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Usage

Sphinx Setup

In the directory with your notebook files, run this command (assuming you have Sphinx installed already):

python3 -m sphinx.cmd.quickstart

Answer the questions that appear on the screen. In case of doubt, just press the <Return> key repeatedly to take the default values.

After that, there will be a few brand-new files in the current directory. You’ll have to make a few changes to the file named conf.py. You should at least check if this variable contains the right things:

extensions = [
    'nbsphinx',
    'sphinx.ext.mathjax',
]

For an example, see this project’s conf.py file.

Once your conf.py is in place, edit the file named index.rst and add the file names of your notebooks (without the .ipynb extension) to the toctree directive. For an example, see this project’s doc/index.rst file.

Alternatively, you can delete the file index.rst and replace it with your own notebook called index.ipynb which will serve as main page. In this case you can create the main toctree in index.ipynb.

Sphinx Configuration Values

All configuration values are described in the Sphinx documentation, here we mention only the ones which may be relevant in combination with nbsphinx.

exclude_patterns

Sphinx builds all potential source files (reST files, Jupyter notebooks, …) that are in the source directory (including any sub-directories), whether you want to use them or not. If you want certain source files not to be built, specify them in exclude_patterns. For example, you might want to ignore source files in your build directory:

exclude_patterns = ['_build']

Note that the directory .ipynb_checkpoints is automatically added to exclude_patterns by nbsphinx.

extensions

This is the only required value. You have to add 'nbsphinx' to the list of extensions, otherwise it won’t work.

Other interesting extensions are:

highlight_language

Default language for syntax highlighting in reST and Markdown cells, when no language is specified explicitly.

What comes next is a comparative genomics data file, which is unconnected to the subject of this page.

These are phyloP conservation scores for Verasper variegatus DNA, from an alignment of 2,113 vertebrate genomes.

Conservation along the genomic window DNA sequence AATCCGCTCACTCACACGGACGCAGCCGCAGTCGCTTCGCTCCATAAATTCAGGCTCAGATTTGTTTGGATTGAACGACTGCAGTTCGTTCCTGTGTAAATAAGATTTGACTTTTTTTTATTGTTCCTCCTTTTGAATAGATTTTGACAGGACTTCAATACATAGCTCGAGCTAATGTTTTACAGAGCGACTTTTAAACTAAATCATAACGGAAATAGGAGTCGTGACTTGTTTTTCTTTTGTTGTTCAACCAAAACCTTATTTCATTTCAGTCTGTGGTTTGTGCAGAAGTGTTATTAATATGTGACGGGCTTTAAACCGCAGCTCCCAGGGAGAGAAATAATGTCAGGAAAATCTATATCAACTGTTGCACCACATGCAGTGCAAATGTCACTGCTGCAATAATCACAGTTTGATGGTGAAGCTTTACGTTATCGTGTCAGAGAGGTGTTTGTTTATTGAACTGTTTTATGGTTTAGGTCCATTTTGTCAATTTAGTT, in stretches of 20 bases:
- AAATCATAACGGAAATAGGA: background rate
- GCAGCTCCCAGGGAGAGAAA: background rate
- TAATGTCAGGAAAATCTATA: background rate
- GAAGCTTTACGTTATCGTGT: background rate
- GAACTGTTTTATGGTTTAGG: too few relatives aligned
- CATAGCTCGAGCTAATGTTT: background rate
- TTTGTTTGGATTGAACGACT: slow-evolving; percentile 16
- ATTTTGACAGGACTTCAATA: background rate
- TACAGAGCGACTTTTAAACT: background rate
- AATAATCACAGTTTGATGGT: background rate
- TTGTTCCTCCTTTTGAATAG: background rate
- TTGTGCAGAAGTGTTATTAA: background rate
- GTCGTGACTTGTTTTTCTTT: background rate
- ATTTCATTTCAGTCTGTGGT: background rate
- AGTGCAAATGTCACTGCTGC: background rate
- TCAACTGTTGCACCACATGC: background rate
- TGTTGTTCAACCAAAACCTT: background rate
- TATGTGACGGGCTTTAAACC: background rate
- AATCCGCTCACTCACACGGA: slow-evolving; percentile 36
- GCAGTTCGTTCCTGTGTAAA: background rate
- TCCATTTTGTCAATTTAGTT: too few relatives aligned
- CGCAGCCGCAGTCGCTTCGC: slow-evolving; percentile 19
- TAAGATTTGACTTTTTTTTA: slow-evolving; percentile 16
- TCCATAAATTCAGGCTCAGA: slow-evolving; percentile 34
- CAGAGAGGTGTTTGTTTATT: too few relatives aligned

By default, this is 'python3', while Jupyter doesn’t have a default language. Set highlight_language to 'none' to get the same behavior as in Jupyter:

highlight_language = 'none'

See also nbsphinx_codecell_lexer.

html_css_files

See Custom CSS and html_css_files.

latex_additional_files

latex_additional_files can be useful if you are using BibTeX files, see References.

mathjax_config

The configuration value mathjax_config can be useful to enable Automatic Equation Numbering.

suppress_warnings

Warnings can be really helpful to detect small mistakes, and you should consider invoking Sphinx with the -W option, which turns warnings into errors. However, warnings can also be annoying, especially if you are fully aware of the “problem”, but you simply don’t care about it for some reason. In this case, you can use suppress_warnings to silence specific types of warnings.

If you want to suppress all warnings from nbsphinx, use this:

suppress_warnings = [
    'nbsphinx',
]

You can also be more specific:

suppress_warnings = [
    'nbsphinx.localfile',
    'nbsphinx.gallery',
    'nbsphinx.thumbnail',
    'nbsphinx.notebooktitle',
    'nbsphinx.ipywidgets',
]

nbsphinx Configuration Values

nbsphinx_allow_errors

If True, the build process is continued even if an exception occurs.

See Ignoring Errors.

nbsphinx_codecell_lexer

Default Pygments lexer for syntax highlighting in code cells. If available, this information is taken from the notebook metadata instead.

Please note that this is not the same as highlight_language, which is used for formatting code in Markdown cells!

nbsphinx_custom_formats

See Custom Notebook Formats.

nbsphinx_epilog

See Prolog and Epilog.

nbsphinx_execute

Whether to execute notebooks before conversion or not. Possible values: 'always', 'never', 'auto' (default).

See Explicitly Dis-/Enabling Notebook Execution.

nbsphinx_execute_arguments

Kernel arguments used when executing notebooks.

If you use Matplotlib for plots, this setting is recommended:

nbsphinx_execute_arguments = [
    "--InlineBackend.figure_formats={'svg', 'pdf'}",
    "--InlineBackend.rc={'figure.dpi': 96}",
]

If you don’t use LaTeX/PDF output, you can drop the 'pdf' figure format.

See Configuring the Kernels.

nbsphinx_input_prompt

Input prompt for code cells. %s is replaced by the execution count.

To get a prompt similar to the Classic Notebook, use

nbsphinx_input_prompt = 'In [%s]:'

nbsphinx_kernel_name

Use a different kernel than stored in the notebook metadata, e.g.:

nbsphinx_kernel_name = 'python3'

See Configuring the Kernels.